MGTB06 Chapter 9 Notes.docx

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University of Toronto Scarborough
Financial Accounting
G.Quan Fun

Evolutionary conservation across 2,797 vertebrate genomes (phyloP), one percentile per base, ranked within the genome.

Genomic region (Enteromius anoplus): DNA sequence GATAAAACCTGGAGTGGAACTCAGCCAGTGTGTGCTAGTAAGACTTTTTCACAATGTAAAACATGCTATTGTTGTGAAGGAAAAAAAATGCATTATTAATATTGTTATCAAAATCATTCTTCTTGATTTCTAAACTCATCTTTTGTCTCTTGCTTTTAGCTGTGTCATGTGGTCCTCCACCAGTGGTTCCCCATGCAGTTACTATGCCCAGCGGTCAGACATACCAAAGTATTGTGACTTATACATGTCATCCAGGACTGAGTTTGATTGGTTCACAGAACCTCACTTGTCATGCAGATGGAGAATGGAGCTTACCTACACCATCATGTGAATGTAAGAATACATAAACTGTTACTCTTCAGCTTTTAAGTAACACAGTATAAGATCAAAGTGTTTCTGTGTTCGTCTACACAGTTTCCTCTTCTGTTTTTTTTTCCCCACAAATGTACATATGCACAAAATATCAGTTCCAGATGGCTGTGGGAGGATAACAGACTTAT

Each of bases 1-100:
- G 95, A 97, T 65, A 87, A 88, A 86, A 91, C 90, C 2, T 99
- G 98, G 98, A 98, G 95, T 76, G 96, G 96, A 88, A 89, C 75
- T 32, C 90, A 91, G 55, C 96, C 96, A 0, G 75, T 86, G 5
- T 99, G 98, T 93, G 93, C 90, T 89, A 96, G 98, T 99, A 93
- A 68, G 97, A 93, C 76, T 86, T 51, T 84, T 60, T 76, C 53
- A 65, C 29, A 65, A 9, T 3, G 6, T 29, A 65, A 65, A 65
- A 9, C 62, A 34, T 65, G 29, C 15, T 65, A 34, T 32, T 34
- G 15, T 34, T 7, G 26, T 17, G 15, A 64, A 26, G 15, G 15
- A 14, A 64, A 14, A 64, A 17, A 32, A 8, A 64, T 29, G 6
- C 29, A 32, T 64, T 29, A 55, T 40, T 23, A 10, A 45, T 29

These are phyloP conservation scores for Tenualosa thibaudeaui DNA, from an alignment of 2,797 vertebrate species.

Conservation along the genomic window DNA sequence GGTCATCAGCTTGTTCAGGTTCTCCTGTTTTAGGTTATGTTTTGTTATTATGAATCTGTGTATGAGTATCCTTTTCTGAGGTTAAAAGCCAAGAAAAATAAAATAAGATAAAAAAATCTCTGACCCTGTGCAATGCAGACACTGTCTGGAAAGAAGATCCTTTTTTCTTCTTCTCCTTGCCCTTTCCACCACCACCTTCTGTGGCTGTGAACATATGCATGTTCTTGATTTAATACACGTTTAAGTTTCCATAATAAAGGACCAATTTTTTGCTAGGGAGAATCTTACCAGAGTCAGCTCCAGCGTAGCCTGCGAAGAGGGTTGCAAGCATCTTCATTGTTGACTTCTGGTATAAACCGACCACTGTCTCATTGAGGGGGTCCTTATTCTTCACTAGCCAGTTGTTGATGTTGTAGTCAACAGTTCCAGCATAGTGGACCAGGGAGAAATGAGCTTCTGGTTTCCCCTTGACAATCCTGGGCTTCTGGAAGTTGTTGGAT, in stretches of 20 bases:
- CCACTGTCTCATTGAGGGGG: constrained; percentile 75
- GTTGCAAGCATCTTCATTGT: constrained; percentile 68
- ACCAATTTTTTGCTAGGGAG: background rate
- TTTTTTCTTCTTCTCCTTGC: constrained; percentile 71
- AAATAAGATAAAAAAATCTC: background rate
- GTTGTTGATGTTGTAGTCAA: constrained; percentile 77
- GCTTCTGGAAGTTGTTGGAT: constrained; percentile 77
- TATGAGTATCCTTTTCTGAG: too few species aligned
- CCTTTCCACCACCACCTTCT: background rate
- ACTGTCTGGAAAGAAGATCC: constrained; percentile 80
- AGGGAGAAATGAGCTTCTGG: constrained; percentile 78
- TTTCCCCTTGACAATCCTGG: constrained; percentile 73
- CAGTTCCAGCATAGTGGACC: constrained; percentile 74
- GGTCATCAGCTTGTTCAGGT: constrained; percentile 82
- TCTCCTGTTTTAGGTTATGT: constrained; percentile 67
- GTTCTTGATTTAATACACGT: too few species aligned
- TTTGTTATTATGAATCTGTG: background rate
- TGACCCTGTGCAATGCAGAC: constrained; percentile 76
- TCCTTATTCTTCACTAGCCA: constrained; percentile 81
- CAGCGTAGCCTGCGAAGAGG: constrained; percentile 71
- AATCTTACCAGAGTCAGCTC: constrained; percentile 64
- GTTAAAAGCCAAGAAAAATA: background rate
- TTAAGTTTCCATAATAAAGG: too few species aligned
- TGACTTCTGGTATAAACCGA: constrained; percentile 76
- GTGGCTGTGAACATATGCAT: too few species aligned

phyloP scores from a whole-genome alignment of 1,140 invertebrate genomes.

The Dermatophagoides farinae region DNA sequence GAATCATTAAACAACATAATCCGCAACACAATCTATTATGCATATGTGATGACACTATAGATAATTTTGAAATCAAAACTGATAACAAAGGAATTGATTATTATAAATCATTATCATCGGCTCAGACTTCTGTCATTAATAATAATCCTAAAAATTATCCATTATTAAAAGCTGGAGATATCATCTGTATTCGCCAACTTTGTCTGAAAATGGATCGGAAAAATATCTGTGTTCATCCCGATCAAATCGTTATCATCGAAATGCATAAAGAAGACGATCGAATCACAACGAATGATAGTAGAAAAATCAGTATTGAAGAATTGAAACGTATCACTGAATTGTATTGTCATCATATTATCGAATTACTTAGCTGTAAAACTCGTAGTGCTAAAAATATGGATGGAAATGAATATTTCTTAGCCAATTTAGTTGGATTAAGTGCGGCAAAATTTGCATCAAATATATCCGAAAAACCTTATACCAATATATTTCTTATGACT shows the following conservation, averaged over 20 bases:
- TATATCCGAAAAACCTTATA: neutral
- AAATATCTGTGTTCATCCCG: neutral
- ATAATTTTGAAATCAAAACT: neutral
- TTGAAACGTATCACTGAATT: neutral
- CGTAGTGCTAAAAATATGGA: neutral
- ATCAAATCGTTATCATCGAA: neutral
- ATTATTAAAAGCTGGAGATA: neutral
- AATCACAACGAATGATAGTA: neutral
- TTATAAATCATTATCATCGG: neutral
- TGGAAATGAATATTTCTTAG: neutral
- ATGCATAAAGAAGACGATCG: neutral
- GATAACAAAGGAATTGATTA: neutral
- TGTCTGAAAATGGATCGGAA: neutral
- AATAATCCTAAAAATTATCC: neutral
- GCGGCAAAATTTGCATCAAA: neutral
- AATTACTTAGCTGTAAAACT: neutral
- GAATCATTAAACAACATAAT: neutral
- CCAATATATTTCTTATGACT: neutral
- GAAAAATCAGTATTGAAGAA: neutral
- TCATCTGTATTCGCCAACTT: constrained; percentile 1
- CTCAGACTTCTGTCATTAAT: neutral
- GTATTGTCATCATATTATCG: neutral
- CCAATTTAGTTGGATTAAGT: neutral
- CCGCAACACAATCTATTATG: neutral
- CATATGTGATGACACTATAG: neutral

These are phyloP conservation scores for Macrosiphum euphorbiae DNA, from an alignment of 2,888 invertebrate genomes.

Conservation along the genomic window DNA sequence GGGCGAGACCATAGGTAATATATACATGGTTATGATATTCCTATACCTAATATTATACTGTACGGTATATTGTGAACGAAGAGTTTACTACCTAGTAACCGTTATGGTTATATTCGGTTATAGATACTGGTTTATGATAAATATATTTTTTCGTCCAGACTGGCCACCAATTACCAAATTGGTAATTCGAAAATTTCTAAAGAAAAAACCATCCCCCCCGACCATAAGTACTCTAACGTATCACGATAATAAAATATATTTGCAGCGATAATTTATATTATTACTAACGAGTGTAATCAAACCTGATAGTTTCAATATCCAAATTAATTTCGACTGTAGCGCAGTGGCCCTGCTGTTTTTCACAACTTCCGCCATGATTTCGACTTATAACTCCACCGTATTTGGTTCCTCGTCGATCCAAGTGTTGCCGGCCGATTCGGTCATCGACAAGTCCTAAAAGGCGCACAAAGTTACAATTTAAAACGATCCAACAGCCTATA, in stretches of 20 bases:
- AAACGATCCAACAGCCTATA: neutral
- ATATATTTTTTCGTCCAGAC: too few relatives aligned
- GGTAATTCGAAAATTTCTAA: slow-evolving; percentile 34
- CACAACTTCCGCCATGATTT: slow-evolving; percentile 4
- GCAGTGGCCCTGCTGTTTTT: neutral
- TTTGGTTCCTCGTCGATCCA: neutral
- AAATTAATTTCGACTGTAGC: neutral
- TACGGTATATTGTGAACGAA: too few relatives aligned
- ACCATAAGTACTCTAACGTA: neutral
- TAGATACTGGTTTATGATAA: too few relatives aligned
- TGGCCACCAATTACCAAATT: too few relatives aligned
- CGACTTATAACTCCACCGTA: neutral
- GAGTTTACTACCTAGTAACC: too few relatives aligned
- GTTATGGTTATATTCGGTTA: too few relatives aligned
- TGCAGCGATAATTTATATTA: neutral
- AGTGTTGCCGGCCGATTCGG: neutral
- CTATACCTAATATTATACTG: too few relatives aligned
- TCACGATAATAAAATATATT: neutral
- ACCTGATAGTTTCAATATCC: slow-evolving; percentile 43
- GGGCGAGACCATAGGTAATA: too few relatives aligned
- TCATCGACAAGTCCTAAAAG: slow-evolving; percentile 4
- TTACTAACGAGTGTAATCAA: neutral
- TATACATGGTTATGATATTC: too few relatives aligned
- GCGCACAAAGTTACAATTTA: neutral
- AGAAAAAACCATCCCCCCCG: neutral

MGTB06 Chapter 9—Reporting and Interpreting Property, Plant and Equipment; Natural Resources and Intangibles Acquisition and Maintenance of Plant and Equipment Classification of Long-Lived Assets  long-lived assets or capital assets are tangible or intangible resources owned by a business and used in its operations to produce benefits over several years; tangible assets have physical substance while intangible assets have property ownership rights but not physical substance  because land does not become obsolete, it is never depreciated though it can be impaired in value Fixed Asset Turnover Ratio  fixed asset turnover ratio = net sales or operating revenues / average net fixed assets  measures the sales dollars generated by each dollar of fixed assets used, increasing rate over time signals more efficient fixed asset use  a lower or declining rate may indicate that a company is expanding (acquiring capital assets) in anticipation of higher sales whereas an increasing ratio could signal that a firm has cut back on capital expenditures because of an anticipated downturn in business Measuring and Recording Acquisition Cost  cost principles requires that all reasonable and necessary costs incurred in acquiring a long-lived asset, placing it in its operational setting and preparing it for use should be recorded in a designated asset account  the acquisition cost (the amount recorded for the purchase) is the net cash amount paid or, when non-cash assets are used up as payment, the fair market value of the asset given or asset received, whichever can be more clearly determined  interest is normally not recorded in capital assets however when construction is concerned, capitalized interest (amount of interest that is included in the cost of construction) is recorded until the facility is ready to use after which any interest costs are expensed  basket purchase is an acquisition of two or more assets in a single transaction for a single lump sum; accountants use current market value of acquired assets on the date of acquisition to apportion the single lump sum to the various assets in the basket Repairs, Maintenance and Betterments  an expenditure is the payment of money to acquire goods and services, may be recorded as assets or expenses depending on whether they benefit future periods or only the current period  expenditures made after an asset is acquired:  ordinary repairs and maintenance  expenditures for normal upkeep of long-lived assets, recorded as expenses in current period  also called revenue expenditures which maintain the productive capacity of the asset during the current accounting period only  do not directly lengthen the useful life of the asset, are recurring in nature  extraordinary repairs and betterments  extraordinary repairs are infrequent expenditures that increase the asset’s economic usefulness in the future  betterments are costs incurred to enhance the productive or service potential of a long-lived asset  they are capital expenditures which increase the productive life, operating efficiency or capacity of the asset and are recorded as increases in asset account, not as expenses Use, Impairment, and Disposal of Plant and Equipment Depreciation Concepts  all long-lived assets have limited useful lives, except land, long-lived assets represent the prepaid cost of a bundle of future services and benefits  depreciation is the process of allocating the acquisition cost of property, plant and equipment (but not land) over their useful lives by using a rational and systematic method; depletion refers to the allocation of the acquisition cost of natural resources while amortization refers to the depreciation of intangible assets  when an asset is depreciated, the amount remaining on the statement of financial position does not represent its current market value, depreciation is a process of cost allocation and not a process of determining an asset’s current market value or worth  the carrying amount of book value is the acquisition cost of an asset less accumulated depreciation and any write downs in asset value Remaining Life (at any day) = (Carrying Amount/Acquisition Cost) * Estimated Useful Life  depreciation expense is an estimate  estimated useful life is the expected service life of an asset to the present owner, this is not necessarily equal to the physical life of the asset  determination of useful life of a long-lived asset must conform to continuity assumption which states that the business will continue to pursue its commercial objectives and will not liquidate in the foreseeable future  residual or salvage value is the estimated amount to be recovered, less disposal costs, at the end of the estimated useful life of an asset Alternative Depreciation Methods  the three most common depreciation methods:  straight-line  units-of-production  declining (or diminishing) balance  straight-line depreciation is the method that allocates the cost of an asset in equal periodic amounts over its useful life  depreciation expense is a constant amount for every year and thus accumulated depreciation increases by an equal amount every year  carrying amount decreases by the same amount every year until it equals the estimated residual value (Cost – Residual Value) * (1/Useful Life) = Depreciation Expense  units-of-production is a method to allocate the cost of an asset over its useful life based on the relation of its periodic output to its total estimated output  depreciation expense is a variable expense because it varies directly with production or use and thus the carrying amount of accumulated amortization will also fluctuate from year to year (Cost – Residual Value)/Estimated Total Production * Actual Production = Depreciation Expense  declining-balance depreciation is the method that allocates the cost of an asset over its useful life based on a multiple of the straight-line rate, often two times  accelerated depreciation by which an asset is depreciated if it is considered to be more efficient or productive in its earliest years with a leveling off in later years  based on multiplying the asset’s carrying amount by a fixed rate that exceeds the straight-line (SL) method  double-declining-balance rate (Cost – Accumulated Depreciation) * (2/Useful Life) = Depreciation Expense  since accumulated depreciation increases each year, the carrying amount decreases and DDB rate is applied to a lower carrying amount each year resulting in a decline in depreciation expense over time  an adjustment must be made to ensure that in the last year too much depreciation is not recorded, in such a case depreciation expense is recorded so that the carrying amount equals residual value  companies that acquire many long-lived assets during the year may use the half-year rule which basically states that capital assets acquired at different dates throughout the year can be assumed to have been purchased around the middle year, thus can be depreciated for half a year; allowed as long as amount of depreciation expense is not materially misstated Changes in Depreciation Estimates  when it is clear that a depreciation estimate should be revised to a material degree or the asset’s cost has been changed, the undepreciated asset balance (less any residual value at that date) should be apportioned over the remaining estimated life from the current year into the future Managers’ Selection among Accounting Alternatives  the objective of financial reporting is to provide economic information about a business that is useful